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Jansson 2.6 released

By Petri Lehtinen on 2014-04-01

Jansson 2.6 was released already on 2014-02-11, but I totally forgot to blog about it or even update Jansson's web page. Sorry about that!

Jansson 2.6 is mainly a security release, changing the hash function that is used by Jansson's hashtable implementation. Other changes include minor documentation and build system corrections. For a more comprehensive list of changes, see the release notes.

New hash function

Jansson's old hash function was vulnerable to a denial of service attack. By using specially crafted keys, the attacker could reduce the performance of most object operations. For example, decoding a JSON text with such crafted keys would take tens of seconds for a relatively small file.

Jansson 2.6 changes the hash function to Bob Jenkins' lookup3, which supports seeding. As no non-cryptographic hash function is immune to the key crafting problem, the hash function is seeded by random data when the first JSON object is created, either by explicitly calling json_object(), or by implicitly creating a new object e.g. by decoding a JSON text or calling json_pack().

The purpose of seeding is to make the hash function yield different results on each program run. This makes it virtually impossible to launch a DoS attack anymore.

The hardest part of seeding is how to actually generate random data in a thread-safe manner. Jansson uses /dev/urandom if it's available, or CryptGenRandom() on Windows. If neither are available, a combination of a microsecond precision timestamp and process ID are used as the seed. Seed generation is guarded by architecture dependent lock-free operations to ensure thread safety.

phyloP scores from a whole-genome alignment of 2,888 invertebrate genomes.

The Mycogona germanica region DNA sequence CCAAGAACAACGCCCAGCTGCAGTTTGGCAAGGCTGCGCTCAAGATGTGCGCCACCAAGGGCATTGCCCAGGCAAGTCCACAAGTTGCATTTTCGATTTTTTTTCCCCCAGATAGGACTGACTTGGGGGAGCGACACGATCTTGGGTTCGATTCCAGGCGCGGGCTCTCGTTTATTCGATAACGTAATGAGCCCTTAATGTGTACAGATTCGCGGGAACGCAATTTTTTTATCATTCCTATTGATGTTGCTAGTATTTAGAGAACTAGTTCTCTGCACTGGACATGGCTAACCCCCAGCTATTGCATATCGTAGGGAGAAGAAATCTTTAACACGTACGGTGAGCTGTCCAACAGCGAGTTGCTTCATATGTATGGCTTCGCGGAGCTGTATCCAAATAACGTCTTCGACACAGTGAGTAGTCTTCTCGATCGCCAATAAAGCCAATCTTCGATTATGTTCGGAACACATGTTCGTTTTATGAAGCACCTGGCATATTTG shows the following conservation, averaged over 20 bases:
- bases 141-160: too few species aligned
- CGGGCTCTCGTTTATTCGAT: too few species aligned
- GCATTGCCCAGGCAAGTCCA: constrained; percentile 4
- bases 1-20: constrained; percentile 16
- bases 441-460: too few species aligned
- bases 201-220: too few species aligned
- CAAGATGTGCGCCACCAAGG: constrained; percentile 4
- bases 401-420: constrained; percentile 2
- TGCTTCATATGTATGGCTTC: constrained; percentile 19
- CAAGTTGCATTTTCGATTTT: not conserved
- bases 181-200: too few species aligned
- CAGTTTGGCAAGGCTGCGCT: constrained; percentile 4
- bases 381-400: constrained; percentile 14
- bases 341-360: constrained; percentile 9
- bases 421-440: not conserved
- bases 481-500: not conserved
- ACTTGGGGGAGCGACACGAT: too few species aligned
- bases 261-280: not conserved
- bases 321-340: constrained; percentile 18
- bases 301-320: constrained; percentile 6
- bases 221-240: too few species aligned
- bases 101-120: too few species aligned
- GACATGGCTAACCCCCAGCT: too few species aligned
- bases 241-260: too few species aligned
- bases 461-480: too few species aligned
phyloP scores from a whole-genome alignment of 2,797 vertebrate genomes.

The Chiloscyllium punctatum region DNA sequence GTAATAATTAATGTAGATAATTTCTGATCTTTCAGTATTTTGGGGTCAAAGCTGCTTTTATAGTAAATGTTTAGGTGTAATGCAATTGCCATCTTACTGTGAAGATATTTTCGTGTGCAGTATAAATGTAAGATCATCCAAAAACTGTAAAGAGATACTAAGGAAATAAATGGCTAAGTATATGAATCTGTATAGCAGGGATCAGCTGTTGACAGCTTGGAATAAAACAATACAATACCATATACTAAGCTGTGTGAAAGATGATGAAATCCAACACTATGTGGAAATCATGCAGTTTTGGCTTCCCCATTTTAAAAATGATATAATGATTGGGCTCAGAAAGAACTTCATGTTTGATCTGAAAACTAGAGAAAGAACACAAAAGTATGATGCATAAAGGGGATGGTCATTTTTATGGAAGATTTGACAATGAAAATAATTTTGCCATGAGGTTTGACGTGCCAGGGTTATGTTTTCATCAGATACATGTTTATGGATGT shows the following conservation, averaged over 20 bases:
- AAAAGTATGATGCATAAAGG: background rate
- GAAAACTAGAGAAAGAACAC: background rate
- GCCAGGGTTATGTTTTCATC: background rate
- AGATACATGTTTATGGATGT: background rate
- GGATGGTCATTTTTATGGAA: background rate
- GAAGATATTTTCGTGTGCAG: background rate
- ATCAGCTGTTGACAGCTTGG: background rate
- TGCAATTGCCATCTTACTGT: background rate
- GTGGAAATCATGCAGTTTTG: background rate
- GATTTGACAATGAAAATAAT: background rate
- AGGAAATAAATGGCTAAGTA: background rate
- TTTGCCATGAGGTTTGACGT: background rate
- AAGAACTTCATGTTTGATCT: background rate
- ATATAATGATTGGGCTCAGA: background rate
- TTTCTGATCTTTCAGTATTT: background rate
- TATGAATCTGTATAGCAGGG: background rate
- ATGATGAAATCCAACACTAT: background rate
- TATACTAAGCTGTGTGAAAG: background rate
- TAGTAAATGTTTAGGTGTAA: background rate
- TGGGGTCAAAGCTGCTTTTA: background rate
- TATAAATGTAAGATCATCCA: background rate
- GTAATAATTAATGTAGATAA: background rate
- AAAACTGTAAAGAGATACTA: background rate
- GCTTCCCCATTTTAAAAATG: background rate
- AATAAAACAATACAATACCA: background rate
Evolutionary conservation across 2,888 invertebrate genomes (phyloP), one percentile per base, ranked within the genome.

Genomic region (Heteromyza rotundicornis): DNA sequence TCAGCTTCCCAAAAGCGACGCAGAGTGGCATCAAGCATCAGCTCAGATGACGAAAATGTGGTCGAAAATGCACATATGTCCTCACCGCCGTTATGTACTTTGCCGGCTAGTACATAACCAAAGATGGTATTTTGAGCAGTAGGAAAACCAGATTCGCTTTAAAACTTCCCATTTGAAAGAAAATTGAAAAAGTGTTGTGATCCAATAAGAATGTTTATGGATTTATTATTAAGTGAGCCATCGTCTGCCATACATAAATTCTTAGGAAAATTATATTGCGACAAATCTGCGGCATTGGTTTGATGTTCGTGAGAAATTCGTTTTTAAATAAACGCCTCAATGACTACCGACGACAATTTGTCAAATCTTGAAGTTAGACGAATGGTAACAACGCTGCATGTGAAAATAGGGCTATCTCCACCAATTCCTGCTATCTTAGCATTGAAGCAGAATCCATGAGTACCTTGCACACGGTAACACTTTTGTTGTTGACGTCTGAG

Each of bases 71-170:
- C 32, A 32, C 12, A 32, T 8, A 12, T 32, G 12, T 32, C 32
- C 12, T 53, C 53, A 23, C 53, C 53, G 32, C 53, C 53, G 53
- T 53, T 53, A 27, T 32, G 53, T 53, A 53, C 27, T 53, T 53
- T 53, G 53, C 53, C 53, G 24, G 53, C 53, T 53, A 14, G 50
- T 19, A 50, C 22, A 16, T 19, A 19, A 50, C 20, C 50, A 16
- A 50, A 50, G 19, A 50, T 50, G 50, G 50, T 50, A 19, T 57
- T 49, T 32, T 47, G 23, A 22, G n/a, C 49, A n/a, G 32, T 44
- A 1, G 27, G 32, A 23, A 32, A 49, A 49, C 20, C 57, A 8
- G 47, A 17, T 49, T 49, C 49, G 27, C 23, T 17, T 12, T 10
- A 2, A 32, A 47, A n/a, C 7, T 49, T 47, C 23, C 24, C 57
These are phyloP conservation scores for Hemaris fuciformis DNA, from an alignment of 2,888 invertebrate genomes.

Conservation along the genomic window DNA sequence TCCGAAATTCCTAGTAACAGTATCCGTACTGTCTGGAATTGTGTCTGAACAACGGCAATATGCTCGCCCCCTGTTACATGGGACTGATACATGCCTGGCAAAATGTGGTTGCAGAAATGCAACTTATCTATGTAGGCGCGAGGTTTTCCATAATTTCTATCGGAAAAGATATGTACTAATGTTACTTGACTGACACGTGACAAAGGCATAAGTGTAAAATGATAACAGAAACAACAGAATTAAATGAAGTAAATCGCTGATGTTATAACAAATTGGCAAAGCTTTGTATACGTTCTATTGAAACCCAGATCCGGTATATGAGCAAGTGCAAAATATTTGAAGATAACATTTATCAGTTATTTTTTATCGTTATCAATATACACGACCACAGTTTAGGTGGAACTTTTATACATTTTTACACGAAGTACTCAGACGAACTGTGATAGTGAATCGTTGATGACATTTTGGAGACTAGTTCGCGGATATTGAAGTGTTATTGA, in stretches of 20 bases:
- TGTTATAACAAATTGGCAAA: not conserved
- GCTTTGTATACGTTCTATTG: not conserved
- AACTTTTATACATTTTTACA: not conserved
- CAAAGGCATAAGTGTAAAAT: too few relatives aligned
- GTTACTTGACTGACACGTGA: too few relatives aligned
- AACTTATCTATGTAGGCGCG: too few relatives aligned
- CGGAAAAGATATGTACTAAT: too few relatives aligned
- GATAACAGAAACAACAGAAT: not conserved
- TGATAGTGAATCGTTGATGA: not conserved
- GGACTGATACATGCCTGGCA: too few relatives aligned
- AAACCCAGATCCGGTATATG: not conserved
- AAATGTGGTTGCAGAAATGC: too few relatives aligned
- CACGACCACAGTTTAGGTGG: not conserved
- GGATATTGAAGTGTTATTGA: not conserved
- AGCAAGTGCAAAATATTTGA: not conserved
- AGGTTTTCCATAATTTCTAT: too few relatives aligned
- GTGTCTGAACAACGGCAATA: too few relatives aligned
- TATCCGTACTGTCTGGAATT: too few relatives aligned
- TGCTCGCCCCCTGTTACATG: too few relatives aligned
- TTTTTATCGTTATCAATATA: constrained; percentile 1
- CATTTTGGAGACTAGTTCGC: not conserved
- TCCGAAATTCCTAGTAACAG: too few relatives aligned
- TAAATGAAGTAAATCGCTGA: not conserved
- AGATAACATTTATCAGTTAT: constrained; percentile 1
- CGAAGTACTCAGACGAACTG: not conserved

A new function, json_object_seed(), is also exposed, to make it possible for the user to initiate the seeding, e.g. before spawning any threads.

Jansson 2.5 released

By Petri Lehtinen on 2013-09-23

Jansson 2.5 was released a few days ago. It was almost a year since last release, and a lot has happened during this time. In this post, I'll sum up the most important new features. For a more comprehensive list of changes, see the release notes.

New format specifiers

json_pack() and friends learned new format specifiers: s#, +# and +#. All of them deal with packing strings, and they work with both object keys and string values.

The s# format lets you define a length of a substring to be packed. Example:

const char *data = "abcdef";
json_pack("{s#: s#", data, 3, data + 3, 3);
/* ==> {"abd": "def"} */

The + format makes it possible to concatenate strings on the fly easily. It only works after a s or a +, and has the effect of joining the given string to the previous string:

json_pack("{s+: s++}", "abc", "def", "foo", "bar", "baz");